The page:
Olympic marmots are about the size of a domestic cat. They have a wide head with small eyes and ears; stocky body with stubby legs and sharp, rounded claws adapted for digging. Their tails are long and bushy. The coat is double-layered and consists of soft thick underfur, for warmth, and coarser outer hairs. The fur color changes with the season and with age, but an adult marmot's coat is brown all over with small whiter areas for most of the year. Their muzzle is almost always white, with a white band in front of the eyes.
Olympic marmots are native to the Olympic Mountains in the Olympic Peninsula of Washington state, USA. Most of their total habitat is located in Olympic National Park, where they are often sighted, especially on Hurricane Ridge. Within the park, Olympic marmots inhabit lush sub-alpine and alpine meadows, fields, and montane scree slopes. These animals are well-adapted to their generally cold natural habitat, where there is snowfall almost every month of the year on the mountain slopes and barren grasslands.
Olympic marmots are gregarious burrowing animals. They live in colonies containing multiple burrows. These burrows are used for hibernation, protection from bad weather and predators, and to raise offspring. A typical colony consists of a male, 2-3 females, and their young; young marmots stay with their family for within 2 years. Activity of these animals varies with the weather, time of day, and time of year; during summer months because of rains and fogs, marmots spend most of the day in burrows, and forage mostly in the morning and evening. In between these times, they lay on rocks warming under the sun, grooming each other, playing, chirping, and feeding together. Olympic marmots start to enter hibernation in early September. Before hibernating, they bring dry grasses into the burrow for bedding or food. Adults emerge after hibernation in May, and the young in June. When communicating vocally, Olympic marmots have 4 different types of whistles which include flat calls, ascending calls, descending calls, and trills.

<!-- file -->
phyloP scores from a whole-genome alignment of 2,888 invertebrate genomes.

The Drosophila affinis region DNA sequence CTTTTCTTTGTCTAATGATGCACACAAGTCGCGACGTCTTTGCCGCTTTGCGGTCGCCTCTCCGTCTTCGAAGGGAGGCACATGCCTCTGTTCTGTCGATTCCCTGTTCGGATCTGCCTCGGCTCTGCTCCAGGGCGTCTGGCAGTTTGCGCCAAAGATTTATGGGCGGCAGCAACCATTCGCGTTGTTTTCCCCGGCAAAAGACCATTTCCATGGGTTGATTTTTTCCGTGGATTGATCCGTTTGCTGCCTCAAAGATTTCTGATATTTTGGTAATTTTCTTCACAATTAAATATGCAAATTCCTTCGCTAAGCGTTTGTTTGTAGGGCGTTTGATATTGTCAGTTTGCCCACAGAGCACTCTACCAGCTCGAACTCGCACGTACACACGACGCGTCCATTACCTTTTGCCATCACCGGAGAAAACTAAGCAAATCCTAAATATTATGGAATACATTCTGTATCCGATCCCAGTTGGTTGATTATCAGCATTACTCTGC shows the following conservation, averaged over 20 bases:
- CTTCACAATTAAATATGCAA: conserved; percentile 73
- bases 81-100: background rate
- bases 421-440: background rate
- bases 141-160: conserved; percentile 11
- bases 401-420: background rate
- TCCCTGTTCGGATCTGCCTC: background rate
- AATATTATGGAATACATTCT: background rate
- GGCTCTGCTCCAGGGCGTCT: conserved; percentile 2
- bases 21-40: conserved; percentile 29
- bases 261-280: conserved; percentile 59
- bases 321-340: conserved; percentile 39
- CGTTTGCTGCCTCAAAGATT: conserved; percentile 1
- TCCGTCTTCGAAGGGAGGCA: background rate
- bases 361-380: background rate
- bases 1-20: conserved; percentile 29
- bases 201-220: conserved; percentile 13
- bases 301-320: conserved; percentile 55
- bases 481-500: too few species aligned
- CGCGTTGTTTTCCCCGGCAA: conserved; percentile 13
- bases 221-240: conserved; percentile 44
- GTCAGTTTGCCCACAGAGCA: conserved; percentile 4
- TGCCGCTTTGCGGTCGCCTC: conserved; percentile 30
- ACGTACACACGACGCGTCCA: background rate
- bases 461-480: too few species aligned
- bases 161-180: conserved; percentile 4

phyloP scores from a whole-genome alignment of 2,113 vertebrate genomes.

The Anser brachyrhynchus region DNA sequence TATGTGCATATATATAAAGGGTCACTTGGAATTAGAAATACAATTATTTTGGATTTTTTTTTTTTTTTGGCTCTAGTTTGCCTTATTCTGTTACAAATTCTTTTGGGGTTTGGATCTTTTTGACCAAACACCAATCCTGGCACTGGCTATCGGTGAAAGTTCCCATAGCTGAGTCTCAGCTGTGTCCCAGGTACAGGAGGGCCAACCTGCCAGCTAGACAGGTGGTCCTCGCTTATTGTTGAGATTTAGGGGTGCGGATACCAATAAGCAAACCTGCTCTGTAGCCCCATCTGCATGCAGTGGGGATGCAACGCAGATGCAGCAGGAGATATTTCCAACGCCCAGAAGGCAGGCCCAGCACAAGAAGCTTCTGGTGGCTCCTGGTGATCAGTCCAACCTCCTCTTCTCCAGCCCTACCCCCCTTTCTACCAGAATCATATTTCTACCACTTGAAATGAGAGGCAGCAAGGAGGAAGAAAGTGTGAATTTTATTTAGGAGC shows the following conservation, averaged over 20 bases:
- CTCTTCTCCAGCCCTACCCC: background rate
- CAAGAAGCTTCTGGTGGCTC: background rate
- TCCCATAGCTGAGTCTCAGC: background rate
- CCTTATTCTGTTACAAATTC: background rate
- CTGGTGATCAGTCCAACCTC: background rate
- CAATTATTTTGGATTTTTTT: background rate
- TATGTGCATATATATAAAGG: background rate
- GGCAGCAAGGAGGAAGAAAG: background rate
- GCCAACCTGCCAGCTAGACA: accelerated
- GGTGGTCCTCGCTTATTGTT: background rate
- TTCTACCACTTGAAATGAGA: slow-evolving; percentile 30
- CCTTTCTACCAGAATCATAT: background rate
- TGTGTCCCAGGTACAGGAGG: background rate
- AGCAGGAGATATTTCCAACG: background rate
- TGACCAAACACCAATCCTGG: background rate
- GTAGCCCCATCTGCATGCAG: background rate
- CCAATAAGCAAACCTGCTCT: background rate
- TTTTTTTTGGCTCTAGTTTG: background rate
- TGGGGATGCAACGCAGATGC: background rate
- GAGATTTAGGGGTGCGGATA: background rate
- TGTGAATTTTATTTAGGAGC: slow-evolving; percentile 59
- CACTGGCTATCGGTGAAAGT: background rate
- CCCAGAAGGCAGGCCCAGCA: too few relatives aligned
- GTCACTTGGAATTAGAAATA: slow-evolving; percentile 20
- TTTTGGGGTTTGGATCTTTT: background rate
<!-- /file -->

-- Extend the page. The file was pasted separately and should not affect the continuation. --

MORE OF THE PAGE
Olympic marmots are polygynous which means that males mate with more than one female during a breeding season. These marmots come out from hibernation at the beginning of May, and breeding occurs about two weeks later. Females give birth to 1-6 young in a grass-lined burrow underground after the gestation period that lasts around 4 weeks. Newborn pups cannot see, have no fur, and are pink in color. After a month pups first leave the burrow; around the same time, they begin to be weaned. Even after they are allowed to emerge, the young stay close of the burrow, where they chase each other and fight playfully. Within a few weeks after first emerging from the burrow, the young are fully weaned and can feed themselves. Olympic marmots are not completely independent from their mothers until they reach two years of age. Both males and females become mature at 3 years, but females generally don't breed until they are 4,5 years old.
The main threat to Olympic marmots is human activity and recreation. These animals have a limited geographic range and are protected by law in the Olympic National Park, which contains most of its habitat. Olympic marmots are also preyed on by various terrestrial mammals and avian raptors, but their main predator today is the coyote.
According to the IUCN Red List, the total population size of Olympic marmots is 2,000-4,000 individuals. This species’ numbers are decreasing, however, it is currently classified as Least Concern (LC) on the IUCN Red List.